Bangladesh: Floods and Landslides - Apr 2018Ongoing
Pre-monsoon rains started on 18 April 2018 near Cox’s Bazar on Bangladesh’s southern coast. A risk analysis released in the beginning of this year estimated that at least 86,000 people were living in areas at particularly high risk of floods while more than 23,000 were on steep, unstable hillsides that could crumble with continuous heavy rainfall. The camp population has risen by some 200,000 people since. (Red Cross Red Crescent Climate Centre, 22 Apr 2018)
Over 40,000 Rohingya families in Bangladesh’s Cox’s Bazar refugee camps have now been trained in shelter upgrade techniques ahead of the fast approaching monsoon and cyclone season...In total 100,000 families will be reached through the trainings, while IOM is overseeing the roll out of a similar number of upgrade kits containing ropes, bamboo, tarpaulin and tools. (IOM, 24 Apr 2018)
In case of flooding, the number of people suffering acute watery diarrhea is likely to increase. UNICEF and partners are readying to support an estimated 10,000 people, more than half of which (55 per cent) are children, with treatment for Acute Watery Diarrhea over the next three months. UNICEF is constructing 5 additional Diarrhea treatment centers. One has already opened, two other will open later this week and the two last ones end of May...At least 3 out of 24 health facilities supported by UNICEF in the camps and makeshift settlements are at risk of flooding. This could affect between 25,000 and 30,000 people, more than half of which are children. (UNICEF, 1 May 2018))
UNHCR...is rushing additional aid to Bangladesh where the first monsoon rains have been affecting Cox’s Bazar district and the hundreds of thousands of Rohingya refugees there. The first of three scheduled humanitarian airlifts carrying additional shelter materials arrived in Bangladesh on Tuesday (1 May). Its load, 1,400 tents, is the first batch of 10,000 tents that UNHCR will airlift by the end of May. The aim is for the tents to provide emergency shelter for an estimated 60,000 refugees currently residing in areas at high risk of landslides and flooding. Aid is also being moved by sea; this includes additional tents, 170,000 tarpaulins sheets, and other basic items. Humanitarian partners estimate that between 150,000 and 200,000 Rohingya refugees will be at risk this monsoon season...Of this number, 24,000 people are at critical risk due to severe instability of the land on which their shelters have been constructed. (UNHCR, 4 May 2018)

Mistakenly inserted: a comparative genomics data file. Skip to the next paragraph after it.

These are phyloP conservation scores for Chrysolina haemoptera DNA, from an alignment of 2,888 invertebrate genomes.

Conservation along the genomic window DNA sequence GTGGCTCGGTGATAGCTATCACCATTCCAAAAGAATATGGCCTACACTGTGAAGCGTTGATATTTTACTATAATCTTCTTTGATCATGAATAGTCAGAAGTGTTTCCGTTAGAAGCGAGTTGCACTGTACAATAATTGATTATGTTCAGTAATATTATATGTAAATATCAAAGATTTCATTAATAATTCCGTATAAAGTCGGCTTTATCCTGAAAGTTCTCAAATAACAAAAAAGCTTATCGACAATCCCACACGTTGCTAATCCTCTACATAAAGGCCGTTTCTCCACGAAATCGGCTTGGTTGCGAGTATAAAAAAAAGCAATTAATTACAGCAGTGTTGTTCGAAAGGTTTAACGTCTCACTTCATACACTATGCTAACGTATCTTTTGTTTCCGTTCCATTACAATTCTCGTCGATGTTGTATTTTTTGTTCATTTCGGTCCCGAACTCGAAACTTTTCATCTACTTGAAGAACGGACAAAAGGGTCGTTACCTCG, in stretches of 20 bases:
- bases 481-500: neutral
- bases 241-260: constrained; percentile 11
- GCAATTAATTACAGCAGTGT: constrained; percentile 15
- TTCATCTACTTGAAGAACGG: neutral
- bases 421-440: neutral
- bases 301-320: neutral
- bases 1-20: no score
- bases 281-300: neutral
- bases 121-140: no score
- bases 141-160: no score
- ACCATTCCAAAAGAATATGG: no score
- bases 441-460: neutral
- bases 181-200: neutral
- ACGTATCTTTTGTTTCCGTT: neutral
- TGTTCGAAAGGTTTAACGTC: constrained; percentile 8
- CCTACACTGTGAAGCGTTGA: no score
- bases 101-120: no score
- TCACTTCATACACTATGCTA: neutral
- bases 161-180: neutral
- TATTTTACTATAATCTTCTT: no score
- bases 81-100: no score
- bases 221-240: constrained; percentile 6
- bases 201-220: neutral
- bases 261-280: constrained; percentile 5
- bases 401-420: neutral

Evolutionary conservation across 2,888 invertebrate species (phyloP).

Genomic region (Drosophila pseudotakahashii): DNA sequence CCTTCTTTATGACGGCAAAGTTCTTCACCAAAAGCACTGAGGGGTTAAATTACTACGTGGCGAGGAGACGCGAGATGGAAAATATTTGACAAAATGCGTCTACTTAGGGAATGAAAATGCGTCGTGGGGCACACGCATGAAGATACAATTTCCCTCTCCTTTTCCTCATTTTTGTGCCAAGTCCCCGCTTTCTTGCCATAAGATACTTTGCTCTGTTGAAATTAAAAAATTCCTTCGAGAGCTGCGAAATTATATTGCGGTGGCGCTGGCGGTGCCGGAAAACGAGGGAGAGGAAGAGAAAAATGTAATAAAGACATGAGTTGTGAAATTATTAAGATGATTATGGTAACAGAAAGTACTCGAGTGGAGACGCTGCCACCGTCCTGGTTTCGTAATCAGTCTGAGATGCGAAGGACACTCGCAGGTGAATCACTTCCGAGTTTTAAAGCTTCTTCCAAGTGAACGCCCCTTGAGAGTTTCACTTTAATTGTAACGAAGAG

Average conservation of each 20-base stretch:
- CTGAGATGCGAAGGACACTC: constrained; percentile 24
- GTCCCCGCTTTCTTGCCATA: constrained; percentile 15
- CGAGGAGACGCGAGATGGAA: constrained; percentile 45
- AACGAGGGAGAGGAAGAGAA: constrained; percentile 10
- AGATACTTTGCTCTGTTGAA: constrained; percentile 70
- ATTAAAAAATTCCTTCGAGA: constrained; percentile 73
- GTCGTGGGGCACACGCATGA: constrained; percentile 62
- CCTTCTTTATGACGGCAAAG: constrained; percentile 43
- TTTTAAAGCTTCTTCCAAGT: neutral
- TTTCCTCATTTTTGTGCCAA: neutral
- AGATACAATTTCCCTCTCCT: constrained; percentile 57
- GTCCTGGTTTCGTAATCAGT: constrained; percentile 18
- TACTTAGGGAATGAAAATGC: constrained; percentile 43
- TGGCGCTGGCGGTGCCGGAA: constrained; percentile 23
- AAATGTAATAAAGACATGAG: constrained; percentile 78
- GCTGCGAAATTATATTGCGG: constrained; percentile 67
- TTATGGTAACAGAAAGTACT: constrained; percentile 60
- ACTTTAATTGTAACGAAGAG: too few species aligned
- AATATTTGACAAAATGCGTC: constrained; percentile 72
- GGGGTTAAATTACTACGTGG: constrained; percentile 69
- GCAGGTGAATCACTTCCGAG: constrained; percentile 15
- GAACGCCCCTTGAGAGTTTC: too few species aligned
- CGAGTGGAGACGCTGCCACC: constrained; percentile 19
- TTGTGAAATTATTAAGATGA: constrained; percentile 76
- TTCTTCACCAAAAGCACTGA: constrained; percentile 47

The newly prepared 12-acre plot is now ready to receive shelters and other key services. It will provide new homes for nearly 500 families currently living in some of the most high-risk parts of the refugee site. (IOM, UNHCR and WFP, 8 May 2018)
In the Rohingya refugee camps, during the period of 14-21 May, over 50 households and more than 150 individuals were affected by landslides and windstorms. To date, more than 21,300 refugees have been relocated from high risk locations with an additional 8,400 planned...Of the 24,000 latrines to be de-sludged, over 17,500 are completed. There is still a need for new de-sludging and solid waste management sites, and there remains a high risk of disease outbreaks including water borne diseases (Acute Watery Diarrhoea, Hep A, Hep E) and vector borne diseases (Dengue, Malaria), due to the poor sanitary conditions in the camps. (OCHA, 21 May 2018)